About Ben Zackheim:
Ben’s storytelling adventures started as a Production Assistant on the set of the film, A River Runs Throught It. After forgetting to bring the crew’s walkie talkies, losing Robert Redford’s jacket and asking Brad Pitt if he was related to Paul Newman (in front of Paul Newman) he decided that film production didn’t “speak” to him. Since no one else on the set would speak to him either he knew he needed to find work that required minimal human contact.
THAT he could do.
So he wrote Film and TV scripts for a few years, saw a couple produced and then made a lateral leap, which looked more like a clumsy stumble, into videogames.
He enjoyed it. But even with millions of people playing his games online, he yearned for the writing life and so abandoned lateral leaps and clumsy stumbles and decided to belly flop into the life of an author.
His two series, Shirley Link and The Camelot Kids appeal to young and old alike. Emily Neuburger of Parents.com says, “[Shirley Link] is an amazing series!” and Julie Ann Grasso (author of the Adventure of Caramel Cardamom books) says The Camelot Kids will “leave you clutching onto your Kindle.” Stephen King says, “I’m not providing blurbs at this time,” but Ben is chipping away at King’s resolve.
Ben is currently working on the next Shirley Link story, The Camelot Kids: Book Two and a new Sci-Fi series titled Atticus. He teaches digital marketing at New York’s School of Visual Arts MFA Visual Narrative program.
Ben has taken up the writerly life in the Forbidden Forest at 42.5098° N, 72.6995° W
What inspires you to write?
Thousands of things inspire me to write. A snowy, quiet day where the world sleeps. A house guest who demands far too much of my time and attention, forcing me to pound on the keyboard with purpose. A dramatic rainstorm that reminds me of childhood’s lazy days by the fire with a comic book. Darth Vader’s musical theme. A six year old’s inaccurate turn-of-phrase. Waking to a new day. Fearing sleep. A picture of a castle. A smell. A hot shower. Wine. Maybe I should try to answer what doesn’t inspire me to write. …
Tell us about your writing process.
I’ve been trying something new lately. I’m writing my book as a script and reading it out loud. It can be awkward, but it’s also a wonderful way to hear your story in a way that helps you get out of your own head.
I’m also getting on the phone once every couple of weeks with a friend and telling him the story like an old fashioned, around-the-campfire storyteller. It’s fun and it highlights the parts that work and the parts that don’t.
For Fiction Writers: Do you listen (or talk to) to your characters?
Their voices were restrained before I started writing in screenplay format. Now they can really get in my head. Or is it me getting into theirs? I feel a story coming on!
What advice would you give other writers?
Be sure to always prioritize writing over the selling of books. Focus on the writing, even when the marketing process begins. Isolate your marketing efforts in an air-tight chamber of one, maybe two hours per week. It’s too easy for creative momentum to be stomped by the tactics of marketing.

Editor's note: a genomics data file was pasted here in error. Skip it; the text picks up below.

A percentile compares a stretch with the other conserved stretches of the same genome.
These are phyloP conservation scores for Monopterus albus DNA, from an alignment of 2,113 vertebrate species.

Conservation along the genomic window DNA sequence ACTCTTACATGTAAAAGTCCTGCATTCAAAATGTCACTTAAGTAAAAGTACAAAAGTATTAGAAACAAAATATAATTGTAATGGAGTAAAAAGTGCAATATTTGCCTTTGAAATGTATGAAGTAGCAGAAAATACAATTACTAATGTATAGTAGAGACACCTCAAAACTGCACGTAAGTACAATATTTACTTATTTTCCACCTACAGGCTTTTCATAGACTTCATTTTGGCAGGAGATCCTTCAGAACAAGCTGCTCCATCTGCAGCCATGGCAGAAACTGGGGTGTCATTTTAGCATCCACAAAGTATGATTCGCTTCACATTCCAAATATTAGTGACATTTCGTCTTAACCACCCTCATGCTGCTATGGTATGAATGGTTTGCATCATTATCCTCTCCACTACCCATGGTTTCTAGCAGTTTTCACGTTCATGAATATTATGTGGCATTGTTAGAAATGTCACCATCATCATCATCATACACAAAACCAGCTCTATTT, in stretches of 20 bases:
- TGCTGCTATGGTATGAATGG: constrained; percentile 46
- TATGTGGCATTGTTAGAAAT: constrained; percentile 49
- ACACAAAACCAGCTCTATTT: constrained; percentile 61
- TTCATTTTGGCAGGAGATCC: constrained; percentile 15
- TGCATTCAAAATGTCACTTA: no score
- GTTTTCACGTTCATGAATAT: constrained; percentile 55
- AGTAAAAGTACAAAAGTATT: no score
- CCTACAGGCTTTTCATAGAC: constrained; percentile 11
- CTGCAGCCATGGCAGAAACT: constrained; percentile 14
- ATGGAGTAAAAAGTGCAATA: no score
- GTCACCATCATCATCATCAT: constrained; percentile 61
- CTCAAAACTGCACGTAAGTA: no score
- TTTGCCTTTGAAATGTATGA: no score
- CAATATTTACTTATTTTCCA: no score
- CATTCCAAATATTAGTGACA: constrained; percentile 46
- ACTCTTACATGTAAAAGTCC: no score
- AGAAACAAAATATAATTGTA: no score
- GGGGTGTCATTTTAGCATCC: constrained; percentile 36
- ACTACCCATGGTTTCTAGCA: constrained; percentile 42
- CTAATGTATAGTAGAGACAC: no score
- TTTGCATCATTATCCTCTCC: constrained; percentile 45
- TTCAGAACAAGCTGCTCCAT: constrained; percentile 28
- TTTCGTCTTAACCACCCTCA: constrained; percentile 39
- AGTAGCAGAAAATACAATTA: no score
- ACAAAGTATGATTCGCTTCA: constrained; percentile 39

How did you decide how to publish your books?
I worked at AOL’s Games.com for many years and studied the changes in the game industry closely. As players moved to mobile and began to clamor for one dollar iPhone/Android games I was shocked at how many small developers could make a living simply due to the sheer volume of App Store customers. The combo of doing what they wanted to do and not being beholden to publishers was, frankly, intoxicating. I left the job at AOL determined to write for a living and to do it on my terms. Not only do I believe that we’re at the start of a new era in selling art and entertainment, I know we are. Things have only just begun to change. It’s exciting and frightening, but it’s real. I’m embracing it.
Would I turn down a good deal to publish with a known imprint? Hell no! But I’d secure the right to continue to self-publish. It’s too much fun! Why would I ever quit?
What do you think about the future of book publishing?
Big publishers will thrive. Indie/Self publishers will thrive. Boutique publishers will thrive.
Contracts with the big publishers will become more of a partnership as they will need to be selective of, and loyal to, their writers to ensure that love is reciprocated.
Indies and their demands will continue to pave the way for all future writers, removing barriers to the marketplace and making it more likely for authors to succeed.
I also think there will be a boom of small publishers made up of successful authors who want to share their readers and grow with combined resources. It just makes business sense.
What do you use?: Professional Editor, Professional Cover Designer, Beta Readers
What genres do you write?: Fantasy, Mystery, Middle Grade, Young Adult
What formats are your books in?: eBook, Print
All information in this post is presented “as is” supplied by the author. We don’t edit to allow you the reader to hear the author in their own voice.